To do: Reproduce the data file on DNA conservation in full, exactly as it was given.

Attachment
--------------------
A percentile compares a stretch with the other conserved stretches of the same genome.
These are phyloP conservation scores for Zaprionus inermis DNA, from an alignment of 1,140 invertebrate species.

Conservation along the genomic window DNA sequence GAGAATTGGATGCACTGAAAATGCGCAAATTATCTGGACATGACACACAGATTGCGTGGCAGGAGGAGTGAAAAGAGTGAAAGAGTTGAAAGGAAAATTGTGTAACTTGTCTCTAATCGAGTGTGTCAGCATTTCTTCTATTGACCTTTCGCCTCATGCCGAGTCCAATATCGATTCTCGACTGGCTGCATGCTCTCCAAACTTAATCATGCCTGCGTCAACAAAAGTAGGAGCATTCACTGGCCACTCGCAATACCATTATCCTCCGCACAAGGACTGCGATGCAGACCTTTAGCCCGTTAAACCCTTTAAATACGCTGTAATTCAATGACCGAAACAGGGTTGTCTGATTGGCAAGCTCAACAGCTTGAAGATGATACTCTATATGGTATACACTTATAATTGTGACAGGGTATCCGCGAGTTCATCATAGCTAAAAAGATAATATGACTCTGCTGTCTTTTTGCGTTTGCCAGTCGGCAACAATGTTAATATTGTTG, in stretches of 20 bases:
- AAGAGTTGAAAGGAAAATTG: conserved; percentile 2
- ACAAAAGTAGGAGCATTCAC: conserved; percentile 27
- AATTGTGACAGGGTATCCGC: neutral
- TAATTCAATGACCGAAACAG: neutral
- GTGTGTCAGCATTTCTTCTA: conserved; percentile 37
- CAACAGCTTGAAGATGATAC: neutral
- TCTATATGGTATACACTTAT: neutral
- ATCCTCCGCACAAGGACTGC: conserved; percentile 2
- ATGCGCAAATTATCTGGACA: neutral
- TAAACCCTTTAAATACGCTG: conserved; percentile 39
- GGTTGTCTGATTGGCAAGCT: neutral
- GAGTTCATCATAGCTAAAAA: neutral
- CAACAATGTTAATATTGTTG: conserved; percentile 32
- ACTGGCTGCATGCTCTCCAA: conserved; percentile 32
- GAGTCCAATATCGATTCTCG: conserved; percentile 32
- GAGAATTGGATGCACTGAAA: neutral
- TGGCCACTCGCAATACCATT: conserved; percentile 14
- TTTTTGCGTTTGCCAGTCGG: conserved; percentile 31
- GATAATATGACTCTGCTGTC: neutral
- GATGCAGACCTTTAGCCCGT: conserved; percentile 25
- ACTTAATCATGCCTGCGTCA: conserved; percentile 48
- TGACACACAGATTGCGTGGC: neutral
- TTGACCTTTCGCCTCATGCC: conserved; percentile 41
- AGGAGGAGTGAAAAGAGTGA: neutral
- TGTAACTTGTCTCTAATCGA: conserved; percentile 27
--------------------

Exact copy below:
A percentile compares a stretch with the other conserved stretches of the same genome.
These are phyloP conservation scores for Zaprionus inermis DNA, from an alignment of 1,140 invertebrate species.

Conservation along the genomic window DNA sequence GAGAATTGGATGCACTGAAAATGCGCAAATTATCTGGACATGACACACAGATTGCGTGGCAGGAGGAGTGAAAAGAGTGAAAGAGTTGAAAGGAAAATTGTGTAACTTGTCTCTAATCGAGTGTGTCAGCATTTCTTCTATTGACCTTTCGCCTCATGCCGAGTCCAATATCGATTCTCGACTGGCTGCATGCTCTCCAAACTTAATCATGCCTGCGTCAACAAAAGTAGGAGCATTCACTGGCCACTCGCAATACCATTATCCTCCGCACAAGGACTGCGATGCAGACCTTTAGCCCGTTAAACCCTTTAAATACGCTGTAATTCAATGACCGAAACAGGGTTGTCTGATTGGCAAGCTCAACAGCTTGAAGATGATACTCTATATGGTATACACTTATAATTGTGACAGGGTATCCGCGAGTTCATCATAGCTAAAAAGATAATATGACTCTGCTGTCTTTTTGCGTTTGCCAGTCGGCAACAATGTTAATATTGTTG, in stretches of 20 bases:
- AAGAGTTGAAAGGAAAATTG: conserved; percentile 2
- ACAAAAGTAGGAGCATTCAC: conserved; percentile 27
- AATTGTGACAGGGTATCCGC: neutral
- TAATTCAATGACCGAAACAG: neutral
- GTGTGTCAGCATTTCTTCTA: conserved; percentile 37
- CAACAGCTTGAAGATGATAC: neutral
- TCTATATGGTATACACTTAT: neutral
- ATCCTCCGCACAAGGACTGC: conserved; percentile 2
- ATGCGCAAATTATCTGGACA: neutral
- TAAACCCTTTAAATACGCTG: conserved; percentile 39
- GGTTGTCTGATTGGCAAGCT: neutral
- GAGTTCATCATAGCTAAAAA: neutral
- CAACAATGTTAATATTGTTG: conserved; percentile 32
- ACTGGCTGCATGCTCTCCAA: conserved; percentile 32
- GAGTCCAATATCGATTCTCG: conserved; percentile 32
- GAGAATTGGATGCACTGAAA: neutral
- TGGCCACTCGCAATACCATT: conserved; percentile 14
- TTTTTGCGTTTGCCAGTCGG: conserved; percentile 31
- GATAATATGACTCTGCTGTC: neutral
- GATGCAGACCTTTAGCCCGT: conserved; percentile 25
- ACTTAATCATGCCTGCGTCA: conserved; percentile 48
- TGACACACAGATTGCGTGGC: neutral
- TTGACCTTTCGCCTCATGCC: conserved; percentile 41
- AGGAGGAGTGAAAAGAGTGA: neutral
- TGTAACTTGTCTCTAATCGA: conserved; percentile 27